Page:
I am one of those lucky “unicorn” women who have relatively easy pregnancies. I never throw up, ever, during my pregnancies. I’m one of those fortunate women who doesn’t have to pee every 15 minutes, who sleep through the night all nine months, who carry their babies like a cute basketball (or mini torpedo) stuck under their shirts, who don’t go into preterm labor, who has never been on bed rest (yes, even with my twin pregnancy), who hasn’t had gestational diabetes or high blood pressure, or wobbled hopelessly like a duck. My C-section was also planned and I was well prepared for it. My vaginal delivery went off without any complications.
Plus, I generally enjoy being pregnant.
So, when I find myself in the midst of women who are sharing pregnancy horror stories, boasting of how they had it worse, I never really know what to say during these pregnancy conversations, because I tend to feel like the odd woman out.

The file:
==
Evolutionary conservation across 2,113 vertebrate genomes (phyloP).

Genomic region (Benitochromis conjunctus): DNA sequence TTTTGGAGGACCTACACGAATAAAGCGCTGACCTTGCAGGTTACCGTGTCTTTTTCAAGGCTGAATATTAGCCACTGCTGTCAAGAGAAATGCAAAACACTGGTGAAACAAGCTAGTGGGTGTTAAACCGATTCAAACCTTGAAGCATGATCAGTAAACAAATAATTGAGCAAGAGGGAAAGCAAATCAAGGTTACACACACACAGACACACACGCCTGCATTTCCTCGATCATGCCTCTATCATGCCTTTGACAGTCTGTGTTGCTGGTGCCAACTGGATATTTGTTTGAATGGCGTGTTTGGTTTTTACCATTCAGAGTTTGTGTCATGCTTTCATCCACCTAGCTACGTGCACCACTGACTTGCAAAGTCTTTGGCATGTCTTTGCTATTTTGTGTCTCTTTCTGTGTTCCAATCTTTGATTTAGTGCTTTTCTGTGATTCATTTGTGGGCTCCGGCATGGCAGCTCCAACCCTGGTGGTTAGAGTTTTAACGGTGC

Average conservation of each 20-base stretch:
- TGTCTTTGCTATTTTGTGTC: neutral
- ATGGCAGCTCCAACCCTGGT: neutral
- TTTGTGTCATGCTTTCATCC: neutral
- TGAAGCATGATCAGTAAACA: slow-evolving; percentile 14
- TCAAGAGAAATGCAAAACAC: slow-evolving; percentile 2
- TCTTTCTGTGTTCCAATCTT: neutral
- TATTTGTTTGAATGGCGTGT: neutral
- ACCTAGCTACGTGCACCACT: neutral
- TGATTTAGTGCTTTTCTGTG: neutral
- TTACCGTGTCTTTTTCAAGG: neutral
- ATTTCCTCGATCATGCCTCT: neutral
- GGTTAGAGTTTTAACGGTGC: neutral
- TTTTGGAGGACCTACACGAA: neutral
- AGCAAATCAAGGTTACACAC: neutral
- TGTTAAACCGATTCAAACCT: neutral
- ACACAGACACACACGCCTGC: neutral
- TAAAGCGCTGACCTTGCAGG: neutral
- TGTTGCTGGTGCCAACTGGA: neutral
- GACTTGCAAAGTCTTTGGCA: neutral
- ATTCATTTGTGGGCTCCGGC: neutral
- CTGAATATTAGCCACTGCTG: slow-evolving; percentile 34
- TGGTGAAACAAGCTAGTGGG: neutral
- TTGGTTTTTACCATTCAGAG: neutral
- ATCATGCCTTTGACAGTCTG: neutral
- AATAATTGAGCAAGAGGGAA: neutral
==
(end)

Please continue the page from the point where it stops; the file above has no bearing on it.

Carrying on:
While a few categories I can usually win, like the longest labor (38 hours), furthest past my due date (13 days), number of babies carried at once (2), amount of weight gained (50+ lbs), and the biggest baby (babies) delivered (9lbs 8oz singleton; 6lbs 14 oz and 6lbs 15oz twins – so almost 14lbs of baby at once), I feel sheepish many times to bring such things up!
How can I complain (or brag) when friend “Beth” had hospital bed rest for two long months, threw up all day long, every day, and still delivered a preterm baby in an emergency C-section? And even though I have had miscarriages (which are awful), they were early (7 weeks gestation or earlier) and again, compared to others who have lost children further in their pregnancies, had a stillborn, or lost a child post-birth, how can I complain? How can I really?
I don’t want to make others feel even worse about their experiences. And I certainly don’t want to come off as insensitive to those who suffered.
Read my whole post on what I feel and do during these pregnancy debates over at Clarks Condensed today. I hope you’ll find my message applies to all pregnant women, no matter what type of pregnancy or birth you had.